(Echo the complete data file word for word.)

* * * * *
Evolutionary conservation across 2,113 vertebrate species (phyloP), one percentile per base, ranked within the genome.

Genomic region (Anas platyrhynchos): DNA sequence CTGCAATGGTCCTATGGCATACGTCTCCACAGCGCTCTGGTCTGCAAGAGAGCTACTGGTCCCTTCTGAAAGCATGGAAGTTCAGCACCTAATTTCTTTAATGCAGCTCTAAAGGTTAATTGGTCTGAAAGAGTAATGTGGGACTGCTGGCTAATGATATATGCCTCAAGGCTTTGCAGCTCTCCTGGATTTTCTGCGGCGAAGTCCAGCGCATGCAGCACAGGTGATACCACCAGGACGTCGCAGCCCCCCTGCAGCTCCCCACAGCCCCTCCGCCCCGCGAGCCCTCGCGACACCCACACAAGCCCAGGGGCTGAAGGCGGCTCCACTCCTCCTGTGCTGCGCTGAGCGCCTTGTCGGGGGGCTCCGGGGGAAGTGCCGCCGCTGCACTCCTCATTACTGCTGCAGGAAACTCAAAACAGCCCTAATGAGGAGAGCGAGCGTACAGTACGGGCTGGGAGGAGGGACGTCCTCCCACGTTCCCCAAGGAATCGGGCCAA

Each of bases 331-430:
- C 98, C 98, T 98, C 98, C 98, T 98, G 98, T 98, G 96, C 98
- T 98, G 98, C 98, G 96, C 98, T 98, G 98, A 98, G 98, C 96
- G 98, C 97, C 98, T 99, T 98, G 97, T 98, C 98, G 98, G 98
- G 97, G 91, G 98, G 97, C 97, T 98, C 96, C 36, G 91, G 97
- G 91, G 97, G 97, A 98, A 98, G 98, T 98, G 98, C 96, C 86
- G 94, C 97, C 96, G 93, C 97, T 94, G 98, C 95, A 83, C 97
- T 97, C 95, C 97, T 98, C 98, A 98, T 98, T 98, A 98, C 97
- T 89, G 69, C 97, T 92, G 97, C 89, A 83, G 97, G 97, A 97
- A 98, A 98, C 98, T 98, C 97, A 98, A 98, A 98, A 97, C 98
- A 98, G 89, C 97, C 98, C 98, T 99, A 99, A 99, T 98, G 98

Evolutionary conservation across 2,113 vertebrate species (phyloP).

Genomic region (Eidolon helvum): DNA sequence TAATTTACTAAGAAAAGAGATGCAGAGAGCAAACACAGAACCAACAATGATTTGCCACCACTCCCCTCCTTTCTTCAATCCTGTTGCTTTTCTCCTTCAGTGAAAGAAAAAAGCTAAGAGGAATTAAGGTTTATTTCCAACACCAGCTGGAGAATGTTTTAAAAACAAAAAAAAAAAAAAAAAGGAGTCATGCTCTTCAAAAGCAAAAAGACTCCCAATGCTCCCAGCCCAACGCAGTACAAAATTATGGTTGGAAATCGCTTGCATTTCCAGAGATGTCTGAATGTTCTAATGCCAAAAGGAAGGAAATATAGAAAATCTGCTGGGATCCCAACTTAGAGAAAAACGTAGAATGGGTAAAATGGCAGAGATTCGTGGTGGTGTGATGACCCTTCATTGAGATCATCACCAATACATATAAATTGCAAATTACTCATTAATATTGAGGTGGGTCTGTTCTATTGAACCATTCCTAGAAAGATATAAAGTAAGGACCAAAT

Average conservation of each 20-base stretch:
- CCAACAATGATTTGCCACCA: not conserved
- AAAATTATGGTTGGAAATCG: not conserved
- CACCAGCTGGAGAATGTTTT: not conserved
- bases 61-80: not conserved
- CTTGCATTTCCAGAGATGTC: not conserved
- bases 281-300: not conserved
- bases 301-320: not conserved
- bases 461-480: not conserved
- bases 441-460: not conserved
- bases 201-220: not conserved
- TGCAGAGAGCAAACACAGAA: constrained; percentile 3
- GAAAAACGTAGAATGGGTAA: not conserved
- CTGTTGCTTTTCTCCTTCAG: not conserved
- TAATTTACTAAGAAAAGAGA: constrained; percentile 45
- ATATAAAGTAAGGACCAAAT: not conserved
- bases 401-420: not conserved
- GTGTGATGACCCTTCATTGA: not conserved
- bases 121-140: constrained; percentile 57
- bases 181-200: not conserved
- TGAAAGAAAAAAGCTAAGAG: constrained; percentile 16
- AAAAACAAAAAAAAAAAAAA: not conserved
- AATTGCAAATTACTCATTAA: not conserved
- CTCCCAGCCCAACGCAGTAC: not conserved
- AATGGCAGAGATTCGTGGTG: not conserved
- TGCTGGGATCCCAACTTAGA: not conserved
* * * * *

Evolutionary conservation across 2,113 vertebrate species (phyloP), one percentile per base, ranked within the genome.

Genomic region (Anas platyrhynchos): DNA sequence CTGCAATGGTCCTATGGCATACGTCTCCACAGCGCTCTGGTCTGCAAGAGAGCTACTGGTCCCTTCTGAAAGCATGGAAGTTCAGCACCTAATTTCTTTAATGCAGCTCTAAAGGTTAATTGGTCTGAAAGAGTAATGTGGGACTGCTGGCTAATGATATATGCCTCAAGGCTTTGCAGCTCTCCTGGATTTTCTGCGGCGAAGTCCAGCGCATGCAGCACAGGTGATACCACCAGGACGTCGCAGCCCCCCTGCAGCTCCCCACAGCCCCTCCGCCCCGCGAGCCCTCGCGACACCCACACAAGCCCAGGGGCTGAAGGCGGCTCCACTCCTCCTGTGCTGCGCTGAGCGCCTTGTCGGGGGGCTCCGGGGGAAGTGCCGCCGCTGCACTCCTCATTACTGCTGCAGGAAACTCAAAACAGCCCTAATGAGGAGAGCGAGCGTACAGTACGGGCTGGGAGGAGGGACGTCCTCCCACGTTCCCCAAGGAATCGGGCCAA

Each of bases 331-430:
- C 98, C 98, T 98, C 98, C 98, T 98, G 98, T 98, G 96, C 98
- T 98, G 98, C 98, G 96, C 98, T 98, G 98, A 98, G 98, C 96
- G 98, C 97, C 98, T 99, T 98, G 97, T 98, C 98, G 98, G 98
- G 97, G 91, G 98, G 97, C 97, T 98, C 96, C 36, G 91, G 97
- G 91, G 97, G 97, A 98, A 98, G 98, T 98, G 98, C 96, C 86
- G 94, C 97, C 96, G 93, C 97, T 94, G 98, C 95, A 83, C 97
- T 97, C 95, C 97, T 98, C 98, A 98, T 98, T 98, A 98, C 97
- T 89, G 69, C 97, T 92, G 97, C 89, A 83, G 97, G 97, A 97
- A 98, A 98, C 98, T 98, C 97, A 98, A 98, A 98, A 97, C 98
- A 98, G 89, C 97, C 98, C 98, T 99, A 99, A 99, T 98, G 98

Evolutionary conservation across 2,113 vertebrate species (phyloP).

Genomic region (Eidolon helvum): DNA sequence TAATTTACTAAGAAAAGAGATGCAGAGAGCAAACACAGAACCAACAATGATTTGCCACCACTCCCCTCCTTTCTTCAATCCTGTTGCTTTTCTCCTTCAGTGAAAGAAAAAAGCTAAGAGGAATTAAGGTTTATTTCCAACACCAGCTGGAGAATGTTTTAAAAACAAAAAAAAAAAAAAAAAGGAGTCATGCTCTTCAAAAGCAAAAAGACTCCCAATGCTCCCAGCCCAACGCAGTACAAAATTATGGTTGGAAATCGCTTGCATTTCCAGAGATGTCTGAATGTTCTAATGCCAAAAGGAAGGAAATATAGAAAATCTGCTGGGATCCCAACTTAGAGAAAAACGTAGAATGGGTAAAATGGCAGAGATTCGTGGTGGTGTGATGACCCTTCATTGAGATCATCACCAATACATATAAATTGCAAATTACTCATTAATATTGAGGTGGGTCTGTTCTATTGAACCATTCCTAGAAAGATATAAAGTAAGGACCAAAT

Average conservation of each 20-base stretch:
- CCAACAATGATTTGCCACCA: not conserved
- AAAATTATGGTTGGAAATCG: not conserved
- CACCAGCTGGAGAATGTTTT: not conserved
- bases 61-80: not conserved
- CTTGCATTTCCAGAGATGTC: not conserved
- bases 281-300: not conserved
- bases 301-320: not conserved
- bases 461-480: not conserved
- bases 441-460: not conserved
- bases 201-220: not conserved
- TGCAGAGAGCAAACACAGAA: constrained; percentile 3
- GAAAAACGTAGAATGGGTAA: not conserved
- CTGTTGCTTTTCTCCTTCAG: not conserved
- TAATTTACTAAGAAAAGAGA: constrained; percentile 45
- ATATAAAGTAAGGACCAAAT: not conserved
- bases 401-420: not conserved
- GTGTGATGACCCTTCATTGA: not conserved
- bases 121-140: constrained; percentile 57
- bases 181-200: not conserved
- TGAAAGAAAAAAGCTAAGAG: constrained; percentile 16
- AAAAACAAAAAAAAAAAAAA: not conserved
- AATTGCAAATTACTCATTAA: not conserved
- CTCCCAGCCCAACGCAGTAC: not conserved
- AATGGCAGAGATTCGTGGTG: not conserved
- TGCTGGGATCCCAACTTAGA: not conserved